Monday, October 8, 2012
Knox Street “road diet” effectively calms traffic, improves safety
Balancing the infrastructure correlated with increased pedestrian activity.
DALLAS As you may know, Knox Street was identified on the Dallas Complete Streets plan as a road suitable for being, ahem, "completed." The gist of a complete street is that it isn't just for cars, but the infrastructure is essentially balanced for all forms of transportation.
Though Knox is not well-served by mass transit, to complete it without significant changes to the public transportation system, means a road diet. In this case, the road diet took a four lane road and reduced it to two travel lanes in each direction and a shared center turn lane. The leftover space from the removal of the fourth lane became a two-way cycle track, effectively extending the Katy Trail onto Knox as "an urban detour."
Throughout the country, similar road diets such as this one have proved to effectively calm traffic, improve safety, and actually move MORE vehicles with no evidence of any negative economic impact. (Usually there is economic improvement, but these numbers are harder to come by. This is why I often point out that traffic isn't necessarily a bad thing. Places need energy. But to create a center of gravity that energy must be "condensed into a slow vibration," to paraphrase from physics.)
Though this seems counter-intuitive, there are two primary reasons:
- 1. The place is more desirable when it is safer, so more people are attracted to it, and yes, drive there
- 2. The slowed traffic reduces headways between vehicles thereby increasing its overall capacity as more cars can fit on the road. As people drive slower, drivers feel more comfortable being within 2-3 car lengths of other vehicles. There is adequate stopping time and even if something were to happen, at such low speeds, damage would be minimal.
Because I knew this was happening, I decided to take speed readings before the installation and after. Here was my methodology:
Data readings before and during the road diet demonstration were taken at similar times from 12-2 p.m. on a weekday.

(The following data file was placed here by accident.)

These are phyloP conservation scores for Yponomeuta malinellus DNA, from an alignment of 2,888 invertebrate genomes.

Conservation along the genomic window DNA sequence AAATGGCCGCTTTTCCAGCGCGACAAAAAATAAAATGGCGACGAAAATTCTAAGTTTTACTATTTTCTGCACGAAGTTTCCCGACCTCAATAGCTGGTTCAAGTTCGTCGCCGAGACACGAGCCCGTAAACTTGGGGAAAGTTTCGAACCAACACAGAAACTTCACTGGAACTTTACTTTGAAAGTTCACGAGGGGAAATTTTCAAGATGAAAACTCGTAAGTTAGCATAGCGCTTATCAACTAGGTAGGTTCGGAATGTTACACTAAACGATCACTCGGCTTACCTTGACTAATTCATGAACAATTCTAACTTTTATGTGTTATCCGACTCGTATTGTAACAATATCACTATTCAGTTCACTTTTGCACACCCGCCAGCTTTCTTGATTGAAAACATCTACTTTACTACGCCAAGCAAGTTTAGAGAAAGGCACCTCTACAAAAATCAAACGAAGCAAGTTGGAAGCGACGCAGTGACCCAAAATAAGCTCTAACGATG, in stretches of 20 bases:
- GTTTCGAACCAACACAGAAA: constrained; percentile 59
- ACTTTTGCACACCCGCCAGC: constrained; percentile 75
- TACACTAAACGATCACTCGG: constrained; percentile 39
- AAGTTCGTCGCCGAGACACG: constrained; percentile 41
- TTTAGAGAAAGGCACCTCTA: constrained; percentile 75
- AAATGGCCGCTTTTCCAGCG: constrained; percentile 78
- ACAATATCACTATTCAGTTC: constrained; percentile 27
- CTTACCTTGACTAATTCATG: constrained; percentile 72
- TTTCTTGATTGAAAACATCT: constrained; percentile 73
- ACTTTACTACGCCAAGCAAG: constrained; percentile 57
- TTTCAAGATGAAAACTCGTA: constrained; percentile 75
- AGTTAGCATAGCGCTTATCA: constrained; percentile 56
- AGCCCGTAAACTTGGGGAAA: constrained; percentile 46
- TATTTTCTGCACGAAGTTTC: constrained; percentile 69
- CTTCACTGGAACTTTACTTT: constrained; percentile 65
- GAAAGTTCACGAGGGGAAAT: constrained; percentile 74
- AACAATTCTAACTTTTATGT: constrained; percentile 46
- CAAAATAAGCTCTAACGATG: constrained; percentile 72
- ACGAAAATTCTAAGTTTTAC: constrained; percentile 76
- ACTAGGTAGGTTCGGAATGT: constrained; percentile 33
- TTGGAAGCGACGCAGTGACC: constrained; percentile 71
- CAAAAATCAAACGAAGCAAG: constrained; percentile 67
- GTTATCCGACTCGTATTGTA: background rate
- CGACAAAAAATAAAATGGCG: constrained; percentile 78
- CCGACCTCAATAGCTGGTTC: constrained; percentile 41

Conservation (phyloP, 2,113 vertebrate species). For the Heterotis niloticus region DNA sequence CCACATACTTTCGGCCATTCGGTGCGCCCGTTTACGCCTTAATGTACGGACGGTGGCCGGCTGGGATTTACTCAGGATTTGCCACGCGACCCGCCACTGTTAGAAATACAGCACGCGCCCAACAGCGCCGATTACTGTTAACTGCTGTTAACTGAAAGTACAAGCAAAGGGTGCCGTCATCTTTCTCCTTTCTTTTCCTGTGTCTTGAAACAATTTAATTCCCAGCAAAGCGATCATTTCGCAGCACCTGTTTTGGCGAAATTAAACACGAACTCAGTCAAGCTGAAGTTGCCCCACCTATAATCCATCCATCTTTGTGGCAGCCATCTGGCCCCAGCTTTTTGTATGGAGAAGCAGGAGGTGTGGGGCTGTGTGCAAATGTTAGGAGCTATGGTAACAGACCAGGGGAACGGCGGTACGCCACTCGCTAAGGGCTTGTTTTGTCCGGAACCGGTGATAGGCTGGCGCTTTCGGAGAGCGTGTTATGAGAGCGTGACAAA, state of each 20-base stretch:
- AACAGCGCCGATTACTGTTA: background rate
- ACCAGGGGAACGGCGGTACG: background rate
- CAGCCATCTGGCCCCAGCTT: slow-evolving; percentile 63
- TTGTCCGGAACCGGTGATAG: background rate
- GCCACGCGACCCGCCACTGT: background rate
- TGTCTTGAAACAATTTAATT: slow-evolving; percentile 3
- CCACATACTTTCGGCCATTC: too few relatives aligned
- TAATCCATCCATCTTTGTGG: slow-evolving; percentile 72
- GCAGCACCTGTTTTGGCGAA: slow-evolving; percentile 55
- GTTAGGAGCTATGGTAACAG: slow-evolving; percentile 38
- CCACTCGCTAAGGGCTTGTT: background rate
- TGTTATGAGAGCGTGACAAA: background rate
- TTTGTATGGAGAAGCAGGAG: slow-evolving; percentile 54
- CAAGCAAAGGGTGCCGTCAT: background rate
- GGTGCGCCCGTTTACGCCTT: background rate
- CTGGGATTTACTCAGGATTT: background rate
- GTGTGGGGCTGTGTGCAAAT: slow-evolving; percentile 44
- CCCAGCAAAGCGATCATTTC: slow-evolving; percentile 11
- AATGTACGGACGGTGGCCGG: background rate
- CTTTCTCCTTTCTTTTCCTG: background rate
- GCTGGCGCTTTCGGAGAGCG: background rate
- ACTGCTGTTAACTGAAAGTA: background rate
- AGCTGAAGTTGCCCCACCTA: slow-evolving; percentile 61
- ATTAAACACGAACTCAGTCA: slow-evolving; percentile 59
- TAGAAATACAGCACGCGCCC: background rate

Data readings taken shortly after installation was complete, but before any of the programmed festivities so as to avoid distortions to the data.
Measurements were taken using a handheld radar gun from behind vehicles so as to avoid detection and subsequent unnatural slowing thinking I might be 5.0
Vehicular speed measurements were only recorded when there were no break lights present and a green light ahead so as to record only "full speed."
The ranges shown in black at each segment of road show the full range of speeds on those particular street segments.
No vehicle moved along these segments at speeds greater or lower than these ranges with two exceptions. There were only two exceptions. One was a Porsche heading towards Highland Park at 27 mph and the other was an SUV heading towards 75 at 24 mph.
These are shown in brackets next to the segment where it was recorded.
In red parentheses is the reduction in speed on average per segment.
Predictably, traffic slowed all along Knox where the road diet was installed.
Interestingly, the vehicle speeds as cars entered Knox was the same as before, but then slowed noticeably as they approached McKinney Ave., where the start of the road diet was visible.
The vast majority of vehicles actually moved slower than above, as most approached red lights or used their brakes. As noted, these were not recorded.
During the time of recording, traffic generally moved at a steady flow, generally 1-3 car lengths apart. Stacking at red lights rarely over a few cars at a time.
Choke points/backups/conflicts occurred not at intersections but at mid-block alleys, curbcuts, and crossing traffic into on-street parking.
There were more pedestrians present at this time than before, though not in overwhelming numbers. Also, it was 92 degrees during, and 98 degrees when the Before measurements were taken.
The right turn only lane from Knox to McKinney was critical in reducing conflicts.
How “tethered” is the street?
A street can be considered knitted together based on the degree to which pedestrians are willing to cross a road for various reasons including cross-shopping, an intricate component to synergy of place. How knitted a street is, is a measure of inherent pedestrian comfort and confidence in their safety.
A road where pedestrians do not cross at all can be considered to have 0 knitted value.
Where they cross only at control points, such as crosswalks and intersections is a 1.
Where pedestrians cross at desire lines, a road can be considered to have a knitted value of 2.
Based on observation, it is believed that Knox as it is currently designed and operating generally functions as a 1 or slightly below. When pedestrians cross, they will use the crosswalks at signalized intersections. However, there seems to be little evidence of cross-shopping, partially due to tenant mix/location, and partially due to road design.
During the demonstration project however, pedestrian crossing at intersections was rare as most crossed where they pleased, at desire lines between origin and destination. Though pedestrian activity at the time was relatively low (compared to Main Street as shown above, though higher than normal), it operated closer to a 2. As traffic speeds were suitably reduced by the demonstration road diet to below 20 mph, pedestrians felt more comfortable to cross the street without using crosswalks or waiting for the crossing signal.
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